In the rest of the story, Hilary talks about her desire to teach theology, her appreciation for the value of Christian community, and her role as a worship leader at Bethel. She’s currently completing a research project on the 4th century theologian Ephrem the Syrian in our capstone course, Senior Seminar. In a couple weeks that course will dedicate a discussion to Christian vocation, which is the final topic Hilary speaks to in the piece on the website:

God’s given everyone certain passions and gifts. When we live into those passions and live into those gifts, then we’re living full lives as we’re meant to. That’s what God creates us for. Do what you love.

Michael Bumann (’06)Michael Bumann

When he took Senior Sem in the spring of 2006, Michael Bumann chose to write his paper on Jesuit missions in East Asia. Little did he know that he would end up living in China, studying Chinese and teaching English as part of the organization English Language Institute/China. In his web story, Michael explains how studying history helped prepare him for this calling:

Bethel taught me how to pay attention to the world and find a way forward. I gained a lot of cultural research tools in my history major. I learned how to attach one idea to another. In college, that comes out as a paper. Now I’m living life and I can use those same tools to live and learn in a foreign country. It’s critical thinking. That’s been really helpful.

He also emphasizes his appreciation for Bethel professors, the way that they invested in him and how he’s invested in maintaining relationships with many of them over the years. At the beginning of the story, he discussed to the formative role played by one of the faculty members in our department:

I still remember one class I loved – Christianity in America taught by Ruben Rivera. We basically went from the beginning of Anglo settlement in America through the 19th century. The thing I loved the most about it was that we read a lot of original source material – letters, in your own words kind of things, specifically from industrialized America. I hadn’t experienced that in history classes up to that point.

I didn’t know that I wanted to be a teacher until I came to Bethel. That class was an 8 a.m. interim class. So students stumbled in, maybe half awake, maybe not, and by 8:15 we’d be in a full-blown discussion. It takes a pretty special teacher to be able to do that. Dr. Rivera always had people engaged. I remember thinking “I want to be that kind of teacher one day.”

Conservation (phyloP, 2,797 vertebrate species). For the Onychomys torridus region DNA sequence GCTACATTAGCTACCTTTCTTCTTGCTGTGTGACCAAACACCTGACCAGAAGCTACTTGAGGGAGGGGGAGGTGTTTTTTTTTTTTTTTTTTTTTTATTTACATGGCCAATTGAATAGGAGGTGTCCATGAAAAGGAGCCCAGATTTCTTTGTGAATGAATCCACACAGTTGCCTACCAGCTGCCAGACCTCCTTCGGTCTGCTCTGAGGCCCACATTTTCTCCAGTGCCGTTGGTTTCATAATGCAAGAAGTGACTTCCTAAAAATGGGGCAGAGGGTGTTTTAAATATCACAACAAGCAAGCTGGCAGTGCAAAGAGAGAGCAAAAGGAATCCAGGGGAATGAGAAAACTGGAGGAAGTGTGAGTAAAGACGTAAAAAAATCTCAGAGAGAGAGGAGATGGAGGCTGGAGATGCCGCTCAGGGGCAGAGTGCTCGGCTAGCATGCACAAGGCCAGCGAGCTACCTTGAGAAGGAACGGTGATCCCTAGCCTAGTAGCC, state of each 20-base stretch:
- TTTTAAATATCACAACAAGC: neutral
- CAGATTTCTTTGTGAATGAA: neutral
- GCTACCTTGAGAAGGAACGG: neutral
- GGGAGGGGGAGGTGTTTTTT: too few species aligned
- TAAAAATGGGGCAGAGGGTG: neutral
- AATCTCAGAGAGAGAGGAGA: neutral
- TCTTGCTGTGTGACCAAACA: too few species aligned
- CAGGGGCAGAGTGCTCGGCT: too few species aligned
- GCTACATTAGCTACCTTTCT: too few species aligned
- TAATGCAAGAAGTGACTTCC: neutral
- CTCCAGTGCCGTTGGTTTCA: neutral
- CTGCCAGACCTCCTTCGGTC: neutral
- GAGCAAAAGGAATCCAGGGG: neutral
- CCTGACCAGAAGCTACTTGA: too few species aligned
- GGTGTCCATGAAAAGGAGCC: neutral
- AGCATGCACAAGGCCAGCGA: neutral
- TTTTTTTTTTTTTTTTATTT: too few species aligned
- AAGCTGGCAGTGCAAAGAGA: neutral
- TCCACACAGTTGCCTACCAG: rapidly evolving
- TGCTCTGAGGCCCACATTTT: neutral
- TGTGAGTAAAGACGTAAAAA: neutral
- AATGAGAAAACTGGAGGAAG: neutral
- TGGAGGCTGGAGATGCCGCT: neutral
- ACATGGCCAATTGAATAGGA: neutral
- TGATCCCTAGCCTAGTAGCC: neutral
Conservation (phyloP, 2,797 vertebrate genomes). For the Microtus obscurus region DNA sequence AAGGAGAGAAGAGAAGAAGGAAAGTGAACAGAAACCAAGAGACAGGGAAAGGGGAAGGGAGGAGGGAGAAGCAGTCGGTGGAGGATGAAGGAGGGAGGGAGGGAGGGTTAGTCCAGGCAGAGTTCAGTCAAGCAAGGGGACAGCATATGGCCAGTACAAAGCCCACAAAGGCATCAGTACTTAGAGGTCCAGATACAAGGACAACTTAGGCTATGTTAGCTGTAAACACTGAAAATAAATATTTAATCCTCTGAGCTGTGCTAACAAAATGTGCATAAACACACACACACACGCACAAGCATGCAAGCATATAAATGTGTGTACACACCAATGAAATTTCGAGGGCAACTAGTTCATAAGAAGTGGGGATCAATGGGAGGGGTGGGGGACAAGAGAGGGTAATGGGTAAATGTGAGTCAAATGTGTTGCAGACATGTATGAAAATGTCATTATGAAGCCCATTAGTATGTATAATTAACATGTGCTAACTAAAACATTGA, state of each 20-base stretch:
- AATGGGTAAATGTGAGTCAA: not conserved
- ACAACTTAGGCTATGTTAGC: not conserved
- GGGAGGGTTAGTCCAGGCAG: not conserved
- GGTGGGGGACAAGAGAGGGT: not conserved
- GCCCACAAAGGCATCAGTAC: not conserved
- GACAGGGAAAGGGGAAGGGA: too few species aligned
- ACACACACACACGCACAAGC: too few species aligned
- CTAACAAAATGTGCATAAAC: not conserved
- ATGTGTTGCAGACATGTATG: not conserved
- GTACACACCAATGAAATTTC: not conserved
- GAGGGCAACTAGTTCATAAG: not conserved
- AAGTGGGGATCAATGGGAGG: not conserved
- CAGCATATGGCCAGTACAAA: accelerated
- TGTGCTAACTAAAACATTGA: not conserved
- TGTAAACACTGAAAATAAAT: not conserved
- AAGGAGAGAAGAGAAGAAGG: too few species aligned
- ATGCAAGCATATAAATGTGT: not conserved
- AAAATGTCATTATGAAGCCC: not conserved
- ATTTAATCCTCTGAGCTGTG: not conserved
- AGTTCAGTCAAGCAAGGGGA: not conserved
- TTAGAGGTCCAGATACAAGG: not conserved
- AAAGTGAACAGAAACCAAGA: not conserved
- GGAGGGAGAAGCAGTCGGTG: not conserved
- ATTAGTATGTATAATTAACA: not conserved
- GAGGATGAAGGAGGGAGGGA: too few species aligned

From AC 2nd to… Magazine Editor and Publications Coordinator

We’re picking up steam in our series of alumni interviews, From AC 2nd to… Today we turn the spotlight on Tim Krueger (’10), who is publications coordinator for Christians for Biblical Equality and edits CBE’s magazine, Mutuality.

Tim KruegerWhy did you decide to major in History?

I started at Bethel as a history major. Back to elementary school, I’d always loved social studies. Approaching college, I wanted to study either history or geography. I was more excited about Bethel and its history program than I was about going to a large state school with a geography program (plus I found out college-level geography involved a lot of math, which is not my favorite). And, I felt that God was calling me to go to Bethel, where there is no geography program, so that helped make my decision easier. So, I happily chose history and prepared myself for four years of relatives asking, “and what are you going to do with that?”

Do any particular memories of your time as a History major at Bethel stick out?

I think what sticks out most is being a TA for Dr. Rivera for a couple years. I spent a lot more time chatting with him and trying to soak in some of his knowledge and wisdom than I did actually grading papers. Being the shy and awkward person I am, I think that if it weren’t for the chance to TA, I wouldn’t have gotten to know any of my profs at all outside of the classroom. Getting to know the faculty a little bit more on a personal level really helped me grow spiritually and academically.